Prices for used cars have reached record highs recently fueled by a boom of returned leased vehicles in good condition that are now up for sale, according to Edmunds. With a healthy demand and good supply, Ivan Drury, senior manager of industry analysis at the auto site, says he expects this trend to continue as lease-rates remain high, around 30%.
With the surge in supply of these two- to three-year-old cars, you could drive off with a great deal. But if you’re new to the used-car market, how do you go about buying a used car without getting ripped off? We’ve got you covered.
#1 Beware of prices that are too good to be true
“A two- or three-year-old used car is the best automotive buy out there because the car has already gone through its steepest appreciation hit,” says Mike Quincy, automotive specialist at Consumer Reports. However, it may be more difficult to find older cars as they’re holding their values at high rates and are in limited supply, Drury adds.
If a car is in good condition and priced lower than comparable listings in the area, be careful. Down the line, you’ll likely uncover something wrong with the car, or hidden fees on top of the listed price.
The first thing to ask for when reaching out to a private seller or dealer is the vehicle’s history report and service records. The report lists things like past owners, vehicle maintenance, accident history, flood damage, mileage and more. If you get a sense the seller is reluctant or unwilling to pass this along, hit the brakes. A seller should have no problem handing over the records, free of charge, if the car’s been well maintained.
#2 Check out the car in a neutral public place
When you go to check out the car in person, agree to meet in a neutral public place and try to bring a friend who knows a thing or two about cars.
Before taking the car out for a test drive, poke around the interior and exterior. Trust your senses and your gut and don’t be afraid to ask the seller questions about anything that looks, feels or smells off. “All you need are your senses, and you’re actually much better than you think,” says Quincy. If the car has suspiciously low mileage, Quincy says the best place to look is the pedals and the floor mats because a lightly-used car won’t show a lot of wear.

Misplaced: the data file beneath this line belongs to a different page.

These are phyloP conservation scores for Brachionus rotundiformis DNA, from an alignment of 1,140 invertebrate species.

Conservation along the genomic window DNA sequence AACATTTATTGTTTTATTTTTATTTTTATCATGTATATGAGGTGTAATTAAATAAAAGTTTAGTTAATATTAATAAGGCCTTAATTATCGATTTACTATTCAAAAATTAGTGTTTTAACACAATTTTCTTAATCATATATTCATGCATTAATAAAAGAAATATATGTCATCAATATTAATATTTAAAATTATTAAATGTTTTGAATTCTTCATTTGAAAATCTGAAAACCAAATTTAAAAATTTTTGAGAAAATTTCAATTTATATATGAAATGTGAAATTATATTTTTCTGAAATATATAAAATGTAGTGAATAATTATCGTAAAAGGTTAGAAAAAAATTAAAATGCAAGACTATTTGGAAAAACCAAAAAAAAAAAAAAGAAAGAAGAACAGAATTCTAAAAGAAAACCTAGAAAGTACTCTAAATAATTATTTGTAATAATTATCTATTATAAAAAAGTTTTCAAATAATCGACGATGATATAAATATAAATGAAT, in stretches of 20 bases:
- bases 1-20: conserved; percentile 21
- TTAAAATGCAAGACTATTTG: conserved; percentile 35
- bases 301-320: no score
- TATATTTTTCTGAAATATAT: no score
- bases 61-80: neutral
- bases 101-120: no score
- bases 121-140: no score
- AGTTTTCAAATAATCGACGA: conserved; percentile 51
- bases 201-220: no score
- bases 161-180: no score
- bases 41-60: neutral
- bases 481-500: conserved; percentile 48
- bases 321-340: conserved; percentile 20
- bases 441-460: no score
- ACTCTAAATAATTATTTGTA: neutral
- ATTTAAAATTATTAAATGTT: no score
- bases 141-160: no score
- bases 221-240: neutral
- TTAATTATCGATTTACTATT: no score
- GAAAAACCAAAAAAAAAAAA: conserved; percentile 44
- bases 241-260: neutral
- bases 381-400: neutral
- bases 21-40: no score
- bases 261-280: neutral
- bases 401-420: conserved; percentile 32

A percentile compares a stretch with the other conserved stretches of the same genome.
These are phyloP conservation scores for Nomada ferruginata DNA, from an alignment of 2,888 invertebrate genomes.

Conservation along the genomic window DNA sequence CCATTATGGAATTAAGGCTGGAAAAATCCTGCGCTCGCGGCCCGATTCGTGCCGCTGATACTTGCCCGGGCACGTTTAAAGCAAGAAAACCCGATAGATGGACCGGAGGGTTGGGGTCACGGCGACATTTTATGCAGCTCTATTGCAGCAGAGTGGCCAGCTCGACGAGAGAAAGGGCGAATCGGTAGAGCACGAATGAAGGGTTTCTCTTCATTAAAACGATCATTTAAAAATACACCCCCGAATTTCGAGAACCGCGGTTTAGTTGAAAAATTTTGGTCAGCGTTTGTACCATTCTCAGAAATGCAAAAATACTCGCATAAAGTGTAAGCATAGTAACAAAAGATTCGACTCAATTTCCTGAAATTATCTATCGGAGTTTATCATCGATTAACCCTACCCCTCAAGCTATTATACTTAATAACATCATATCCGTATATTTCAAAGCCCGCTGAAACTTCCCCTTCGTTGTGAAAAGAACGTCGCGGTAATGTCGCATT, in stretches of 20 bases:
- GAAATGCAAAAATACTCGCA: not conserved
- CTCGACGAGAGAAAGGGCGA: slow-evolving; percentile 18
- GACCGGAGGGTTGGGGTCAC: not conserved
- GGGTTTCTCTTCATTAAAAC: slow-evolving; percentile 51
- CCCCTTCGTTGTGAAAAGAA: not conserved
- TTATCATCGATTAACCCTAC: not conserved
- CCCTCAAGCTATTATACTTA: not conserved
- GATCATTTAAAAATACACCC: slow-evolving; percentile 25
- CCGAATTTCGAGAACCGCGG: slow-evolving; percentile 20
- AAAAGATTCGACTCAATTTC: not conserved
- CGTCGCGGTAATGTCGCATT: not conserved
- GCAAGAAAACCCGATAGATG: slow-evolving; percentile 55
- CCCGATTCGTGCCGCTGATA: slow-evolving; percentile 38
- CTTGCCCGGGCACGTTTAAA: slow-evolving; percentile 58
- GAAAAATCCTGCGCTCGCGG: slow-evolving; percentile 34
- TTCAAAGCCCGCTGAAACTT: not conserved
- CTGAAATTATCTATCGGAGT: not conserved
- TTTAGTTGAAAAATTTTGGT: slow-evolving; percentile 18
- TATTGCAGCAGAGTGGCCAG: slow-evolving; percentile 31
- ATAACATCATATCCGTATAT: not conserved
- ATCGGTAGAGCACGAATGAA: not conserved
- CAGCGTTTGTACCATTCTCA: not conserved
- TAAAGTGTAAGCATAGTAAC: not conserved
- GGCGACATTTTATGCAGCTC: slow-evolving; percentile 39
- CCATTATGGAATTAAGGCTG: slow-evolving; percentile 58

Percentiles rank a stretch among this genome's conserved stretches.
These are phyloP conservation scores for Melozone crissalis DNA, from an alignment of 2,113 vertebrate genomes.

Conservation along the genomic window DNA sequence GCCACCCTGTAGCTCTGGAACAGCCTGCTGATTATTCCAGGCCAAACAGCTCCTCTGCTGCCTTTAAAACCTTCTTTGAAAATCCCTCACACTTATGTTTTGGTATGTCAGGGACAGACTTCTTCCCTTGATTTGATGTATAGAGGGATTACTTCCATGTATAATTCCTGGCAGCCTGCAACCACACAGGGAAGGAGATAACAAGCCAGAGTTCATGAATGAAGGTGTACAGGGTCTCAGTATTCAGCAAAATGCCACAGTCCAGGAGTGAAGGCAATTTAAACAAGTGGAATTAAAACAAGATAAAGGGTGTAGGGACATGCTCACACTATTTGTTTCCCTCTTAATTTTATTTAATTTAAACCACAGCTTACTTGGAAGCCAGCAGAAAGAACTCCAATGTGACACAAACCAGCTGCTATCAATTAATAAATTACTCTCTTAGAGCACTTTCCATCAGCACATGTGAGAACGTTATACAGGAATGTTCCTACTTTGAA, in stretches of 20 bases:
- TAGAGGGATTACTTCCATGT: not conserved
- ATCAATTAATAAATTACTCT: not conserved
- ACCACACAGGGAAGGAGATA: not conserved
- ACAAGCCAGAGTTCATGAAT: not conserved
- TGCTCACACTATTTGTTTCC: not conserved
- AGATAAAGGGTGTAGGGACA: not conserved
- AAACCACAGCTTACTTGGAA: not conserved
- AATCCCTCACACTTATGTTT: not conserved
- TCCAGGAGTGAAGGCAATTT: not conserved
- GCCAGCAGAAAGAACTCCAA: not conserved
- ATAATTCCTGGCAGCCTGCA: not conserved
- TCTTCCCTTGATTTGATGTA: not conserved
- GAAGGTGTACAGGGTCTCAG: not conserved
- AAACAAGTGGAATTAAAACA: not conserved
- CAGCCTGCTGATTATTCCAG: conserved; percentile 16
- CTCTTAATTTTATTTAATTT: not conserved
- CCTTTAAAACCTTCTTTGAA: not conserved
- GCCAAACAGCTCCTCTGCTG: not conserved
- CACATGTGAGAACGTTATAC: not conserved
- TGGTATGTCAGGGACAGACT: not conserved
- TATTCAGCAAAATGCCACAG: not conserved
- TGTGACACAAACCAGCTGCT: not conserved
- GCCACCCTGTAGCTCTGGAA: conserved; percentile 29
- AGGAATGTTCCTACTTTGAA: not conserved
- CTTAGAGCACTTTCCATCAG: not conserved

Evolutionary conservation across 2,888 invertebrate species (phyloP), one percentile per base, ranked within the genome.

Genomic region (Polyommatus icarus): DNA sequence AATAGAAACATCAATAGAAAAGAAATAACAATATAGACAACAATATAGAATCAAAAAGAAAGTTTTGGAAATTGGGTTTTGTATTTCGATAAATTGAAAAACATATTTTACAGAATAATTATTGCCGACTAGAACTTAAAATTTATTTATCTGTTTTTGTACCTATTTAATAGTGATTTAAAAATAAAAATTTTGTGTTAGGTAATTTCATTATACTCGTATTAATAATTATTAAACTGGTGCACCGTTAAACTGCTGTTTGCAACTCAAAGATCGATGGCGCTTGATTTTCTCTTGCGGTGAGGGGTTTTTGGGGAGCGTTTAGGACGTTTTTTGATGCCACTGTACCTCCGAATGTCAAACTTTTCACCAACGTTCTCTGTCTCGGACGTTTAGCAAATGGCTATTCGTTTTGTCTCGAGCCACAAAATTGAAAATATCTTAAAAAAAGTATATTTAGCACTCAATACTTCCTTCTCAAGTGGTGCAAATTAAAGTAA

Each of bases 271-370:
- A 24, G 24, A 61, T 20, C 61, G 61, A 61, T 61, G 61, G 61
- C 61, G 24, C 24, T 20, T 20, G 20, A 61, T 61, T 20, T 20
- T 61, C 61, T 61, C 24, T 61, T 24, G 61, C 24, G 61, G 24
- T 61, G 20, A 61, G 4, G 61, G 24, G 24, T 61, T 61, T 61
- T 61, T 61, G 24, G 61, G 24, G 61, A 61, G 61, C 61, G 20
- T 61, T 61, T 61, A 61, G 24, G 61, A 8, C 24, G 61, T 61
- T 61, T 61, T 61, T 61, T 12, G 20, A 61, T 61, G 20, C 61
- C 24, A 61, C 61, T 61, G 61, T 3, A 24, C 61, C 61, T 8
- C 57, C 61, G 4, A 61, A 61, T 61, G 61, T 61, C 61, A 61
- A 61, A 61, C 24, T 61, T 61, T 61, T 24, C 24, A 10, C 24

Know that flood-damaged cars can show up in other states — Be extra careful to avoid buying a flood-damaged car. Experts at Autoblog advise buyers to check Carfax’s free flood damage report and to be on the lookout for things like moldy and musty odors, heavy deodorant used to mask smells, discolored carpeting, rust and a buildup of water and dirt in foggy headlights and taillights.
Use your senses on the test drive too—listen carefully for odd noises and take note of any unusual smells.
#3 Get an independent inspection
If everything looks okay up to this point, ask if you can take the vehicle to get an independent inspection from a mechanic of your choosing.
The $100-$200 will come out of your pocket, but it’s a wise investment considering you’re about to drop thousands on a car. The last thing you want is to drive away with a money pit that will requires lots of repairs.
You might want to buy a certified pre-owned vehicle, or CPO, because it comes with less risk as the car is factory-backed and checked to meet specific requirements. If you’re purchasing a two- or three-year-old model from a dealership that provides its own inspection report, a list of reconditioning services, and a warranty, you might bypass getting your own vehicle inspection, advises Drury. But if the car is more than five years old, it’s still wise for you to take it off the lot and get it checked out.
#4 Negotiate the price
Once you’ve gotten the green light from the independent mechanic, try to negotiate a fair price based on comparable listings in your area. “Right now there is such a wide selection, you can play dealers against each other,” says Greg Migliore, editor-in-chief of Autoblog. And keep in mind that vehicles like SUVs and trucks are in higher demand as gas prices remain low.
A “reconditioning” fee should always come with records, so if that charge is tacked on, ask for documentation on the labor and replacement parts. Additional fees like dealership documentation fees vary by state, so check which fees are legit where you live.
All of this may sound like a lot of work, but just like any other investment, it’s worth doing your homework now to avoid any headaches down the line.
Jeanie Ahn is a reporter at Yahoo Finance. Follow her on Twitter @jeanie531.